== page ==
“Activities of Daily Living (ADLs)”: a set of activities related to the basic functioning of an individual’s daily life. These activities are usually divided into instrumental activities of daily living (IADLs) and basic activities of daily living (BADLs). Examples of IADLs include tasks such as grocery shopping, managing finances, and using technology. Examples of BADLs include tasks such as bathing, dressing, eating, and using the toilet. In disability policy, ADLs are used to assess an individual’s level of independence and need for assistance. This assessment helps to determine eligibility for disability benefits, such as those provided by the Long Term Disability Insurance Company.
“Actual Damages”: a type of compensation awarded to a plaintiff in a lawsuit. They are intended to make the plaintiff whole by replacing what was lost as a direct result of the defendant’s wrongful conduct. Actual damages are intended to make the plaintiff “whole” by restoring them to the position they would have been in had the defendant not acted wrongfully. Examples of actual damages in an LTD claim include the past due disability insurance benefits.
“Adjuster”: An adjuster is a professional employed by an insurance company to investigate and evaluate disability insurance claims. They will review the claim and determine the claimant’s eligibility for disability insurance benefits.
“Any Occupation”: Any Occupation is a provision in disability insurance policies that allow an insurance company to deny a claim for disability benefits if the claimant is able to perform the duties of any occupation for which he or she is reasonably suited by education, training, or experience. The insurer may deny a claim if it can demonstrate that the claimant is able to do other work, even if it is not the same job they were doing before they became disabled.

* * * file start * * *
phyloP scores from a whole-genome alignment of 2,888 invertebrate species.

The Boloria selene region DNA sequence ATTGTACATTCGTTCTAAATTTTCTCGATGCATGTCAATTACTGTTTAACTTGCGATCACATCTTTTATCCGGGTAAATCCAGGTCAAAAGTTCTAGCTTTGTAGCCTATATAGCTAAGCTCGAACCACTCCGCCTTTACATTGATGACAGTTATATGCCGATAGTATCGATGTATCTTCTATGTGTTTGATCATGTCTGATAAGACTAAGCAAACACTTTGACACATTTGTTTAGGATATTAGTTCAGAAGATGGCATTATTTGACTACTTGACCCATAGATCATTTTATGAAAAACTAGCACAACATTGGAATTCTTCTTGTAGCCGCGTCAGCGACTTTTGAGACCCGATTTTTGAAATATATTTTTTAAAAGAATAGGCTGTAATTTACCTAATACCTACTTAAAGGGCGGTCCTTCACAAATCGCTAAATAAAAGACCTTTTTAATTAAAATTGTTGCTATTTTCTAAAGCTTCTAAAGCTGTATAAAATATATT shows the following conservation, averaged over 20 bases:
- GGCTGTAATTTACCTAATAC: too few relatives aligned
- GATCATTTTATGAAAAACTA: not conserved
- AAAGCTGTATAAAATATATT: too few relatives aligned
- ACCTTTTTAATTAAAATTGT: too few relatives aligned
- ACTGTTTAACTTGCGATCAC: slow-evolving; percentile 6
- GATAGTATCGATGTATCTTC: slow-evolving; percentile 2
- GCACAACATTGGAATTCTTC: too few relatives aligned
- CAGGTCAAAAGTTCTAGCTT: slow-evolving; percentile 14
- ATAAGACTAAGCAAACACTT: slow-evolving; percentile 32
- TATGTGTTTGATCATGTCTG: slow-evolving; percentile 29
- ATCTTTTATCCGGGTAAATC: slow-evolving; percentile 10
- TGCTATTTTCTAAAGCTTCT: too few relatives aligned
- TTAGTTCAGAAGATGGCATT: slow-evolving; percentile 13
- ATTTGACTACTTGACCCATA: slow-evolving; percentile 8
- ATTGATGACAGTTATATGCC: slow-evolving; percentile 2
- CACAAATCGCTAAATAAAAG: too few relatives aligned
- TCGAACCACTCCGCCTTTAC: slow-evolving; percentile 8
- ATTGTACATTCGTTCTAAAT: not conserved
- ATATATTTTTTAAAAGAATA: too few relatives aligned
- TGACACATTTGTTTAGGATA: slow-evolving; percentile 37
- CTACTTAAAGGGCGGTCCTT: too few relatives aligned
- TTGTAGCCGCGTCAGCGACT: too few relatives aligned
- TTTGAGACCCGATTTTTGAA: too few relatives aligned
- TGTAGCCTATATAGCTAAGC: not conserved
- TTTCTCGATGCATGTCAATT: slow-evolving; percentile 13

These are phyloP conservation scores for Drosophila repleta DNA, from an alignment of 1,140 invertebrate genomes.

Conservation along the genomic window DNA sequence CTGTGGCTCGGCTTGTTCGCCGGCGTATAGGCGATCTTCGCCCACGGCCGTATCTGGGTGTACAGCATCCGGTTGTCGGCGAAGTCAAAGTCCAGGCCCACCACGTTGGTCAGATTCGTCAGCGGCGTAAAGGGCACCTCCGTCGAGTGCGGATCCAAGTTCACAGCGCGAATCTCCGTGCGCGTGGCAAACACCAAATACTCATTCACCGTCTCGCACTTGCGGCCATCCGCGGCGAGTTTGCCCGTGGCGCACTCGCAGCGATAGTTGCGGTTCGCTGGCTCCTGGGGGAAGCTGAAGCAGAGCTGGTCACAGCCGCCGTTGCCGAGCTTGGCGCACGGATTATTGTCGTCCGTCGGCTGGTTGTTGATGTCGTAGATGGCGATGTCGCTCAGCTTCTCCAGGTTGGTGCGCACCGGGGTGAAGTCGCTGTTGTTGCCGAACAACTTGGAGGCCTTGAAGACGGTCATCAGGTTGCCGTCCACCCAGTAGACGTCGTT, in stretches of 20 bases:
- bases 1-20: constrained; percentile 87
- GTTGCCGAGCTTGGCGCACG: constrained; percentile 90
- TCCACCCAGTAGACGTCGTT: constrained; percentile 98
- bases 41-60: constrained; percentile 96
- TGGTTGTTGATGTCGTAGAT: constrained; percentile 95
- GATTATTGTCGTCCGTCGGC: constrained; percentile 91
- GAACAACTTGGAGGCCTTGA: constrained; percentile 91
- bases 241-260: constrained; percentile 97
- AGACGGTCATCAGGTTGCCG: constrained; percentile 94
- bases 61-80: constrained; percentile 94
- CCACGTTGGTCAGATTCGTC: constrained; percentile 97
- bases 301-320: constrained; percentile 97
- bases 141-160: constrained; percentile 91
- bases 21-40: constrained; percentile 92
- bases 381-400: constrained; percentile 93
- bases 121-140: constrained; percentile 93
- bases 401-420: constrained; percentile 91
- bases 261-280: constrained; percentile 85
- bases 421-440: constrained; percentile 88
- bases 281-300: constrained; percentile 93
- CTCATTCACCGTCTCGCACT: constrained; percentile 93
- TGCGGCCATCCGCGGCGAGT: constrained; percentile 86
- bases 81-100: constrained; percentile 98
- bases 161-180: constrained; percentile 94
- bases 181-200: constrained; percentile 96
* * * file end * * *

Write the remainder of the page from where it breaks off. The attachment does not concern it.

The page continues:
“Appropriate Care”: “Appropriate care” in a disability policy refers to the medical care and treatment that a disabled claimant or beneficiary is required to receive in order to qualify for disability benefits. In most disability policies, the claimant must be under the care of a licensed medical professional and receiving appropriate medical treatment for their disability in order to receive benefits. The specific requirements for appropriate care can vary depending on the type of disability, the policy terms and conditions, and the recommendations of the treating physician. In general, appropriate care requires that the claimant is receiving ongoing medical treatment that is consistent with the standard of care for their particular disability.
“Attending Physician Statement, or APS”: The Attending Physician Statement is a document that is completed by the claimant’s physician and submitted as part of a disability insurance claim. This statement provides important information about the claimant’s medical condition, including diagnosis, prognosis, treatment plan, and any limitations or restrictions that may affect the claimant’s ability to work. The Attending Physician Statement is an essential part of the disability claim process, as it provides the insurance company with the necessary medical information to make an informed decision on the claim.